I remember the day Carter started kindergarten. The eldest and most timid of my children, I can say with certainty his first day of school would still rank somewhere in the top 5 if he kept a Terrible-Horrible-No Good-Very Bad-Day list.
That was a long day followed by a long difficult year of adjustment. But he got through it.
I remember the day Owen realized he didn’t have super powers. It was a blow to his self-confidence when his dad broke the news that it was a remote control turning on the ceiling fan; not the super-spin motion created by Owen’s alter ego, Flash.
You can imagine his disappointment. But he got over it.
I remember the day Lewis’ buddy, William, moved away. My little guy was quite dejected. But he bounced back.
Maybe your life is kind of like that. No major life altering challenges, just little potholes in the road here and there. Aside from the occasional broken bone, bombed test or fender bender you’ve made your way through life relatively unscathed.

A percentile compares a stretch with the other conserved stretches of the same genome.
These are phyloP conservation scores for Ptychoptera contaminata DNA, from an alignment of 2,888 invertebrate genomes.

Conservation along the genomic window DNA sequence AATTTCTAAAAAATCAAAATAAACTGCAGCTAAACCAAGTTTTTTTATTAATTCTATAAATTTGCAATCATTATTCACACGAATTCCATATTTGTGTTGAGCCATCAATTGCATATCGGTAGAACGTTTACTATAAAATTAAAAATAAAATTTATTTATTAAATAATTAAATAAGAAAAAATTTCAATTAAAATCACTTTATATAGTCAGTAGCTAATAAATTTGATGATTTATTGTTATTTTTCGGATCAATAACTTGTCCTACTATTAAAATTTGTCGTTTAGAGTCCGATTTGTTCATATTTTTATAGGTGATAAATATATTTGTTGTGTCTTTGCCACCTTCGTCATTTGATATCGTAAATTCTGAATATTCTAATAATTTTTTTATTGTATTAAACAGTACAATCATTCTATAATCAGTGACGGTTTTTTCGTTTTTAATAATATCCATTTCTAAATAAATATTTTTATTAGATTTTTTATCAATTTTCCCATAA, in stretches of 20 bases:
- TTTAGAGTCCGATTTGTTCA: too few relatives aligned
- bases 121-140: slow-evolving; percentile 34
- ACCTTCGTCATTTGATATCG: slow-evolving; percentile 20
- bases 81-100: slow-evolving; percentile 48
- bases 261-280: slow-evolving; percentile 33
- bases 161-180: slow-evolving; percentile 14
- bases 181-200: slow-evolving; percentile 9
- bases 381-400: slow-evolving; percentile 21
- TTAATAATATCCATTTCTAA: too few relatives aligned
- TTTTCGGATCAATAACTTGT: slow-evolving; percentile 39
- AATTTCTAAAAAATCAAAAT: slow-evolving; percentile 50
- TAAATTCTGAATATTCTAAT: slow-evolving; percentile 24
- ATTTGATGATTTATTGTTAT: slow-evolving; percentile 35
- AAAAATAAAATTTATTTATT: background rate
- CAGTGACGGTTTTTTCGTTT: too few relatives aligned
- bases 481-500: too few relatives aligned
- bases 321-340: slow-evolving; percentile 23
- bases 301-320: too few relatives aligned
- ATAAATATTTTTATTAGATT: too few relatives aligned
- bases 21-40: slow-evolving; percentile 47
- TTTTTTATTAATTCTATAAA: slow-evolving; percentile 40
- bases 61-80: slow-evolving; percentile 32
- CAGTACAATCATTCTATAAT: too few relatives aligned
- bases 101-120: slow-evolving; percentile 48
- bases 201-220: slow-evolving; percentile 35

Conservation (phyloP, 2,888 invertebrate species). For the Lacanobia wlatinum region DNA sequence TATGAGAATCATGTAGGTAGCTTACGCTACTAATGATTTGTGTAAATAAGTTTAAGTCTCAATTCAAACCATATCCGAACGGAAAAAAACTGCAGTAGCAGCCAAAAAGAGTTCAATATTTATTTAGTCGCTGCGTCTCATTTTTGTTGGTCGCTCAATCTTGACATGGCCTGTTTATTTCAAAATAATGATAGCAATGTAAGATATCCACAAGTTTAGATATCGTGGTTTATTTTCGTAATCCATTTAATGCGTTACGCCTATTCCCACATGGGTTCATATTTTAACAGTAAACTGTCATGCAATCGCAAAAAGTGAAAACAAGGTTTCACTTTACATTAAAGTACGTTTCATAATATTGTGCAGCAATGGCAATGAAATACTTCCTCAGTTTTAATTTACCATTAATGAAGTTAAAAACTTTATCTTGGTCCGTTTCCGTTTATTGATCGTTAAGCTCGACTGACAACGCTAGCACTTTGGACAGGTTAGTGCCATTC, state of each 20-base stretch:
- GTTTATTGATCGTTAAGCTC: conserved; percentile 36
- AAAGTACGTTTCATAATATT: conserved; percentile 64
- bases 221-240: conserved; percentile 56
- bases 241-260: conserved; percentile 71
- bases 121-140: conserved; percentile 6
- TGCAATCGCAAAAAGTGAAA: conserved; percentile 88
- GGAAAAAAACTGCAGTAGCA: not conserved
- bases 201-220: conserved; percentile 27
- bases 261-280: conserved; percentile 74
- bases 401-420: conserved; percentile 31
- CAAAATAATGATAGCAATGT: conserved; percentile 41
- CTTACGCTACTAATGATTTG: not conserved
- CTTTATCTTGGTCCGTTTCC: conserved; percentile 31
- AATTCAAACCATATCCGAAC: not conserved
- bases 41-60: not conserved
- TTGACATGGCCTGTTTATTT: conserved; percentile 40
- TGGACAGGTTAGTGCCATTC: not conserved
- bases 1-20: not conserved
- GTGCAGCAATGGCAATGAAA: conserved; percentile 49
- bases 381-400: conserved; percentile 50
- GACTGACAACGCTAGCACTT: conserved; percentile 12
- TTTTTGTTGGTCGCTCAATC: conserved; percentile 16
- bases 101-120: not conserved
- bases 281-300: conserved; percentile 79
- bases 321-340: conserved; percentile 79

But what happens when someone you love receives the diagnosis they didn’t want? Or loses the job they loved? Or falls into periods of depression that leave them not wanting to get out of bed?
If you are like me, when those heartbreaking things happen to your friends, you don’t always know what to do.
When I don’t know what to do, I’m tempted do nothing.
When my friend’s daughter was diagnosed with cancer years ago, I didn’t know how to react. I didn’t know what to do. I didn’t know what to say. So I didn’t do or say enough.
In hindsight I would have visited the hospital more than one measly time. I would have sent her more cards of encouragement. I would have bought her Tirimisu and told her how often my thoughts and prayers turned her way. I would have. . .
I know my friend holds nothing against me. In fact we are much closer now than we were before her family started their cancer journey. And I’m guessing thoughts of how much or how little I did to support her didn’t cross her mind as she was swimming deep in an ocean she didn’t want to be swimming in.
But regardless of her thoughts and feelings, I know my regrets.
What if it was my child? What if it was me?